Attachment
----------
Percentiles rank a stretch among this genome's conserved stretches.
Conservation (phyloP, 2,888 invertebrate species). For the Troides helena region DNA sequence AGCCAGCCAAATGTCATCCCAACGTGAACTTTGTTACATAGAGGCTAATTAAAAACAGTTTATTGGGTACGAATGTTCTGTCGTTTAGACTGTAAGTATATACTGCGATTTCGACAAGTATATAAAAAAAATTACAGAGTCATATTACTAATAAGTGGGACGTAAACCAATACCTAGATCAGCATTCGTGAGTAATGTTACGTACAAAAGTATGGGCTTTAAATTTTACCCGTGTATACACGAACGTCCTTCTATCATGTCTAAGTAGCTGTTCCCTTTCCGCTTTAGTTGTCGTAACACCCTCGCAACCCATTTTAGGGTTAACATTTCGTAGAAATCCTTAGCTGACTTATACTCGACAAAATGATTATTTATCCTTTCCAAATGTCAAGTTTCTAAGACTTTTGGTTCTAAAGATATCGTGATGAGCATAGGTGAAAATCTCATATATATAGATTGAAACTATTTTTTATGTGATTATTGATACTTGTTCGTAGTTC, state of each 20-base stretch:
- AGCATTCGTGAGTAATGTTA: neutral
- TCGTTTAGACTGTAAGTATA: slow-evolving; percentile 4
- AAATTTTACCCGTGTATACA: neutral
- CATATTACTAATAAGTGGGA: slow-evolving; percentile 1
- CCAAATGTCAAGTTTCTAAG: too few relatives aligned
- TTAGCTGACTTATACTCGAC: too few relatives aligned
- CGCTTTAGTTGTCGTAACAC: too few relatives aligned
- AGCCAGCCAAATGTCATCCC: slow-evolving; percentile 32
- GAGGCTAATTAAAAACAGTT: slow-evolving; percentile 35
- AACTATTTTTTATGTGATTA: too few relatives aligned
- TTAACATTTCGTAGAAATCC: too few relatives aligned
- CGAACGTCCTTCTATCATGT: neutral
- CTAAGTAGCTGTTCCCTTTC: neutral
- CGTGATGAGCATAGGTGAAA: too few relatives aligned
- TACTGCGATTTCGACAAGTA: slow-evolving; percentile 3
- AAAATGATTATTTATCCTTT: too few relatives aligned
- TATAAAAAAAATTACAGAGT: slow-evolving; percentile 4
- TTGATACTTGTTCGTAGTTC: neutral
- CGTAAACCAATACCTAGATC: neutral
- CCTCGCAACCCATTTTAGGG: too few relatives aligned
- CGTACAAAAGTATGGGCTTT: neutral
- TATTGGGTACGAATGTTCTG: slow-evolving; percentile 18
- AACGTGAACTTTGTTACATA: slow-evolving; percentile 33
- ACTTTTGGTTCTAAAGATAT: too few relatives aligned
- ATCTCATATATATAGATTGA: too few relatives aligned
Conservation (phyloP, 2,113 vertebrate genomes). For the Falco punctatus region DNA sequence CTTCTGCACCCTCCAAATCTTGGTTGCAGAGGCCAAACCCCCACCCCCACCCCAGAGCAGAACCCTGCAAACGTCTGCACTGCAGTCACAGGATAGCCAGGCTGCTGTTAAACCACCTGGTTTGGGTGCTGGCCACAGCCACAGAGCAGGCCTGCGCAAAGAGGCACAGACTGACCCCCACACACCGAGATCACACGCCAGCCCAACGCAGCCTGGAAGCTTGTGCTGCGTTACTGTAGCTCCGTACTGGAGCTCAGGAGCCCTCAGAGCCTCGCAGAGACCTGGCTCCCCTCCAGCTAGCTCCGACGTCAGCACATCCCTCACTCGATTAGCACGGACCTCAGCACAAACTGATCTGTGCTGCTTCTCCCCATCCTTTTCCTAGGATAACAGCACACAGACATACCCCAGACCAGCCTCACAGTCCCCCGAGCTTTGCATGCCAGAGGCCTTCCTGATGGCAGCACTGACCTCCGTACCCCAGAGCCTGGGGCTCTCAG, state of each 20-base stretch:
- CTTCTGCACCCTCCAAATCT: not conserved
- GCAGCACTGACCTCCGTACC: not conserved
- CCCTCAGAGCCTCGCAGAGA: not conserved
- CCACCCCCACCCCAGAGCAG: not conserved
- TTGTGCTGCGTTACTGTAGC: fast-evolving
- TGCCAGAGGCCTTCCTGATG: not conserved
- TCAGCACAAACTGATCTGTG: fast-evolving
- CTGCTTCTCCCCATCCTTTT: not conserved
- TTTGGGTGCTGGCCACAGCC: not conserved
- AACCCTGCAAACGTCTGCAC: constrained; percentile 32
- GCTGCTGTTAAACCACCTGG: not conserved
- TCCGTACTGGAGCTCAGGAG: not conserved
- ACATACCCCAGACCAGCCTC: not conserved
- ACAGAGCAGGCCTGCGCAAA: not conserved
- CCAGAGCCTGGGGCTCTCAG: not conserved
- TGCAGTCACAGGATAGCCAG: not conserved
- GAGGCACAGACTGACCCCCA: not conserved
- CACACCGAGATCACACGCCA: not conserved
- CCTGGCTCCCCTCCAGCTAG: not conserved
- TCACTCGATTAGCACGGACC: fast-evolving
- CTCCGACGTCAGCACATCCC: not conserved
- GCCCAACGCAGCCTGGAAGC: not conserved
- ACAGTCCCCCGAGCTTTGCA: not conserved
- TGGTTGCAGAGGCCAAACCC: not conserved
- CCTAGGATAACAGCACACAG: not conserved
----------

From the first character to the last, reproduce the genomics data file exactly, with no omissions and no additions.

Percentiles rank a stretch among this genome's conserved stretches.
Conservation (phyloP, 2,888 invertebrate species). For the Troides helena region DNA sequence AGCCAGCCAAATGTCATCCCAACGTGAACTTTGTTACATAGAGGCTAATTAAAAACAGTTTATTGGGTACGAATGTTCTGTCGTTTAGACTGTAAGTATATACTGCGATTTCGACAAGTATATAAAAAAAATTACAGAGTCATATTACTAATAAGTGGGACGTAAACCAATACCTAGATCAGCATTCGTGAGTAATGTTACGTACAAAAGTATGGGCTTTAAATTTTACCCGTGTATACACGAACGTCCTTCTATCATGTCTAAGTAGCTGTTCCCTTTCCGCTTTAGTTGTCGTAACACCCTCGCAACCCATTTTAGGGTTAACATTTCGTAGAAATCCTTAGCTGACTTATACTCGACAAAATGATTATTTATCCTTTCCAAATGTCAAGTTTCTAAGACTTTTGGTTCTAAAGATATCGTGATGAGCATAGGTGAAAATCTCATATATATAGATTGAAACTATTTTTTATGTGATTATTGATACTTGTTCGTAGTTC, state of each 20-base stretch:
- AGCATTCGTGAGTAATGTTA: neutral
- TCGTTTAGACTGTAAGTATA: slow-evolving; percentile 4
- AAATTTTACCCGTGTATACA: neutral
- CATATTACTAATAAGTGGGA: slow-evolving; percentile 1
- CCAAATGTCAAGTTTCTAAG: too few relatives aligned
- TTAGCTGACTTATACTCGAC: too few relatives aligned
- CGCTTTAGTTGTCGTAACAC: too few relatives aligned
- AGCCAGCCAAATGTCATCCC: slow-evolving; percentile 32
- GAGGCTAATTAAAAACAGTT: slow-evolving; percentile 35
- AACTATTTTTTATGTGATTA: too few relatives aligned
- TTAACATTTCGTAGAAATCC: too few relatives aligned
- CGAACGTCCTTCTATCATGT: neutral
- CTAAGTAGCTGTTCCCTTTC: neutral
- CGTGATGAGCATAGGTGAAA: too few relatives aligned
- TACTGCGATTTCGACAAGTA: slow-evolving; percentile 3
- AAAATGATTATTTATCCTTT: too few relatives aligned
- TATAAAAAAAATTACAGAGT: slow-evolving; percentile 4
- TTGATACTTGTTCGTAGTTC: neutral
- CGTAAACCAATACCTAGATC: neutral
- CCTCGCAACCCATTTTAGGG: too few relatives aligned
- CGTACAAAAGTATGGGCTTT: neutral
- TATTGGGTACGAATGTTCTG: slow-evolving; percentile 18
- AACGTGAACTTTGTTACATA: slow-evolving; percentile 33
- ACTTTTGGTTCTAAAGATAT: too few relatives aligned
- ATCTCATATATATAGATTGA: too few relatives aligned
Conservation (phyloP, 2,113 vertebrate genomes). For the Falco punctatus region DNA sequence CTTCTGCACCCTCCAAATCTTGGTTGCAGAGGCCAAACCCCCACCCCCACCCCAGAGCAGAACCCTGCAAACGTCTGCACTGCAGTCACAGGATAGCCAGGCTGCTGTTAAACCACCTGGTTTGGGTGCTGGCCACAGCCACAGAGCAGGCCTGCGCAAAGAGGCACAGACTGACCCCCACACACCGAGATCACACGCCAGCCCAACGCAGCCTGGAAGCTTGTGCTGCGTTACTGTAGCTCCGTACTGGAGCTCAGGAGCCCTCAGAGCCTCGCAGAGACCTGGCTCCCCTCCAGCTAGCTCCGACGTCAGCACATCCCTCACTCGATTAGCACGGACCTCAGCACAAACTGATCTGTGCTGCTTCTCCCCATCCTTTTCCTAGGATAACAGCACACAGACATACCCCAGACCAGCCTCACAGTCCCCCGAGCTTTGCATGCCAGAGGCCTTCCTGATGGCAGCACTGACCTCCGTACCCCAGAGCCTGGGGCTCTCAG, state of each 20-base stretch:
- CTTCTGCACCCTCCAAATCT: not conserved
- GCAGCACTGACCTCCGTACC: not conserved
- CCCTCAGAGCCTCGCAGAGA: not conserved
- CCACCCCCACCCCAGAGCAG: not conserved
- TTGTGCTGCGTTACTGTAGC: fast-evolving
- TGCCAGAGGCCTTCCTGATG: not conserved
- TCAGCACAAACTGATCTGTG: fast-evolving
- CTGCTTCTCCCCATCCTTTT: not conserved
- TTTGGGTGCTGGCCACAGCC: not conserved
- AACCCTGCAAACGTCTGCAC: constrained; percentile 32
- GCTGCTGTTAAACCACCTGG: not conserved
- TCCGTACTGGAGCTCAGGAG: not conserved
- ACATACCCCAGACCAGCCTC: not conserved
- ACAGAGCAGGCCTGCGCAAA: not conserved
- CCAGAGCCTGGGGCTCTCAG: not conserved
- TGCAGTCACAGGATAGCCAG: not conserved
- GAGGCACAGACTGACCCCCA: not conserved
- CACACCGAGATCACACGCCA: not conserved
- CCTGGCTCCCCTCCAGCTAG: not conserved
- TCACTCGATTAGCACGGACC: fast-evolving
- CTCCGACGTCAGCACATCCC: not conserved
- GCCCAACGCAGCCTGGAAGC: not conserved
- ACAGTCCCCCGAGCTTTGCA: not conserved
- TGGTTGCAGAGGCCAAACCC: not conserved
- CCTAGGATAACAGCACACAG: not conserved